A5: Brain Science in the Workplace: Implementing Trauma-Informed Management and Supervision

Area of Focus: Workforce Resilience and Leadership

From board members to managers to direct service staff, the experiences individuals have aren’t left at the workplace door (or now the Zoom waiting room). Brain science informs us that life experiences hardwire into the brain. Some experiences are psychologically and physically threatening and create a toxic stress response. Further, the person and the job are not separate. An individual’s personal life impacts their work performance. Further, an individual’s stress response and personal well-being show up in meetings or when addressing performance concerns whether they are conscious of it or not.

Trauma-informed management necessary for creating equitable practices in the workplace that recognize each employee is a unique individual with different perspectives that inform their decision making, performance, and perception of their work. Managers and supervisors have a duty to address self-care and be equipped with skills to address vicarious trauma and well-being in the workplace. Done well, trauma-informed supervision creates a culture of resilience.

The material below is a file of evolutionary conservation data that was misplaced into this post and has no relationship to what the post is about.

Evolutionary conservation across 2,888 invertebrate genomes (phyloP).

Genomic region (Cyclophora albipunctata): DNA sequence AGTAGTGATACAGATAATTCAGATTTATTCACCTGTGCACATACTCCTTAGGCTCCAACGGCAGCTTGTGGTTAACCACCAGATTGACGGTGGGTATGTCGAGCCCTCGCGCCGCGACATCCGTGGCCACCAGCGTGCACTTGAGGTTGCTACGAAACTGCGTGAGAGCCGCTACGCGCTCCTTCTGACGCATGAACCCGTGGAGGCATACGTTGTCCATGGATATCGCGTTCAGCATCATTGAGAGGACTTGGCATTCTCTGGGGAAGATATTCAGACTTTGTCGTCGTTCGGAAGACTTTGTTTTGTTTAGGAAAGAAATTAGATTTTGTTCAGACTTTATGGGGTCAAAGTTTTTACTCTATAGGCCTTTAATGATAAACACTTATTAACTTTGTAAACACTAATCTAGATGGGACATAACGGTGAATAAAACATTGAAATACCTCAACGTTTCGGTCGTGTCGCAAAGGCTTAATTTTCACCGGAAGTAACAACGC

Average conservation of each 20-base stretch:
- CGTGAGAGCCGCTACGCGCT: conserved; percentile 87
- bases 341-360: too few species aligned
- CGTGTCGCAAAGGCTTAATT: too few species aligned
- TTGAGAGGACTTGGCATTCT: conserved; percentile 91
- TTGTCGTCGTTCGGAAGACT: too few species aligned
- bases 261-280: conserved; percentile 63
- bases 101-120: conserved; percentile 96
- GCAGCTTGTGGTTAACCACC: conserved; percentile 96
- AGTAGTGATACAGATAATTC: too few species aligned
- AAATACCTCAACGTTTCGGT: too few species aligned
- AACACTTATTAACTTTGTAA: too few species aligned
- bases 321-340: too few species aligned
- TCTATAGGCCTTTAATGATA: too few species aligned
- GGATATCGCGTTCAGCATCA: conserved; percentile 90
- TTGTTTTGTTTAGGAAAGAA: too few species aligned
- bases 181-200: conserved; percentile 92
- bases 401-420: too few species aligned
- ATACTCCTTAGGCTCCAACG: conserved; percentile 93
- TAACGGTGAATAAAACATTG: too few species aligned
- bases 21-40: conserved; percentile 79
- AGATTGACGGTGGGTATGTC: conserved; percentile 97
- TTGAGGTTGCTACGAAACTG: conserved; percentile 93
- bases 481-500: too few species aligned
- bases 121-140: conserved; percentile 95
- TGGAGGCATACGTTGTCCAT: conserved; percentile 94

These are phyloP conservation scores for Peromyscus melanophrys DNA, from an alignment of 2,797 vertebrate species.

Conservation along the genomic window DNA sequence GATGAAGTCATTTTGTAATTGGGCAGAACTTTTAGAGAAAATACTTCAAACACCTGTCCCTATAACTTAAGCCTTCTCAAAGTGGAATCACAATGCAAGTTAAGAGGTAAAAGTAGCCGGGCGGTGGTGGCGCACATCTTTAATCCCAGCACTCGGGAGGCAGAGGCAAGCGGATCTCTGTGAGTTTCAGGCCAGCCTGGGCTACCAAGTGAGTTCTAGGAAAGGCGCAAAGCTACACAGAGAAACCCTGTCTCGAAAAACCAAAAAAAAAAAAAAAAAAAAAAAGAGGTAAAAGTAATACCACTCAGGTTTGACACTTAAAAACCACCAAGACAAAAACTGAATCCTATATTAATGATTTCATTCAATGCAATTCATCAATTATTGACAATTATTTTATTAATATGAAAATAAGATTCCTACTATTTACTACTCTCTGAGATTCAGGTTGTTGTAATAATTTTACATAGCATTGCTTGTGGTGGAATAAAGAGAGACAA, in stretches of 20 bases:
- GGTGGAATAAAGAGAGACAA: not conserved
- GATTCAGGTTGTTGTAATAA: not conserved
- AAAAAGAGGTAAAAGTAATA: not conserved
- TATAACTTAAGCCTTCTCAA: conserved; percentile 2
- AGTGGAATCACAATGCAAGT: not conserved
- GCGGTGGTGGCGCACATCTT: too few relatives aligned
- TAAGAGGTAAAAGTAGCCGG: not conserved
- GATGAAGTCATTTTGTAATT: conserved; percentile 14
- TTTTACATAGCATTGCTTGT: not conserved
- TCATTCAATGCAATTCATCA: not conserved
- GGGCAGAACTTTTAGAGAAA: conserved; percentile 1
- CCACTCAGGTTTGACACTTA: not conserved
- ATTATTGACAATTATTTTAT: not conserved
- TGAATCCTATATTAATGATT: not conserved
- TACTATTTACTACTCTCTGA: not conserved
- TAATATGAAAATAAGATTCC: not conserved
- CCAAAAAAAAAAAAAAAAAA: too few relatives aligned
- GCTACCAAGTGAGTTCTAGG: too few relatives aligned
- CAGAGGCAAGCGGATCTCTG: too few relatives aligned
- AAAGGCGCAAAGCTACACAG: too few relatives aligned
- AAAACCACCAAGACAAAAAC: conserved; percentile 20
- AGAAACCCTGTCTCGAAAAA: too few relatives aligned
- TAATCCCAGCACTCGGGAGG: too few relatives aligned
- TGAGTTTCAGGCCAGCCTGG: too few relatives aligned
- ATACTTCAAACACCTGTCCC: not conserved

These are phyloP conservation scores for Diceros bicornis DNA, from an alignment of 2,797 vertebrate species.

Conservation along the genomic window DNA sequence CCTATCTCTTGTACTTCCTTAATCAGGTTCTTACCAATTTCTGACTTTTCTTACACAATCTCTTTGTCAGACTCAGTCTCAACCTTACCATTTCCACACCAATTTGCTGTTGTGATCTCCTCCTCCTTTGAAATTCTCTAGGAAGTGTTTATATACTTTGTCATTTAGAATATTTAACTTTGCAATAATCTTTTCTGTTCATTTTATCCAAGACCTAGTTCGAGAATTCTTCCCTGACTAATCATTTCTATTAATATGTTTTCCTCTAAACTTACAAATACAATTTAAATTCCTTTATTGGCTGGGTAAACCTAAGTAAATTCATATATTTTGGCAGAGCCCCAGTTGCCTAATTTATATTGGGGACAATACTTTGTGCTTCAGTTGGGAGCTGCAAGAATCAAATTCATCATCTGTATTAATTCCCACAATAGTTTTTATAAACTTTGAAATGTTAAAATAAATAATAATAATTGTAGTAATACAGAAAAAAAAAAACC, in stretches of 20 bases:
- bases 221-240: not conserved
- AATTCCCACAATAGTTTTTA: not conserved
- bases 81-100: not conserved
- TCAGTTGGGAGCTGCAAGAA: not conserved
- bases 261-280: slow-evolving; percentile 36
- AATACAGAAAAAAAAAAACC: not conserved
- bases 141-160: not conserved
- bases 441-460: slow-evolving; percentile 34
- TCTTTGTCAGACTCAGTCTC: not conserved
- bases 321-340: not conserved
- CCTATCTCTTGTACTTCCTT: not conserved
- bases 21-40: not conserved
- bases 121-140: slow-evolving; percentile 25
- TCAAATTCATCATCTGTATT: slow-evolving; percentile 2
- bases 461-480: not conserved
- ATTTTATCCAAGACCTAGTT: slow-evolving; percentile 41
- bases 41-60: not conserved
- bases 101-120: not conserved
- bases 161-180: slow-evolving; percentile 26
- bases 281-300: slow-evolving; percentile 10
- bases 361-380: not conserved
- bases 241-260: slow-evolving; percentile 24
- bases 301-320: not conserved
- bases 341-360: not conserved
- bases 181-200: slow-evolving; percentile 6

In this session, we will take a deep dive into the basics of trauma and how trauma-informed principles can be adapted into supervisory principles to create relational safety and growth in the workplace.

Learning Objectives

  • How toxic stress impacts brain architecture and functioning
  • Principles of trauma-informed care
  • How to apply trauma-informed care to supervisory and managerial practices to address vicarious trauma


Kiera McGillivray
Chief Program Officer of School Based Initiatives
Children & Families First

Shannon Fisch
Compliance & Accreditation Manager
Children & Families First

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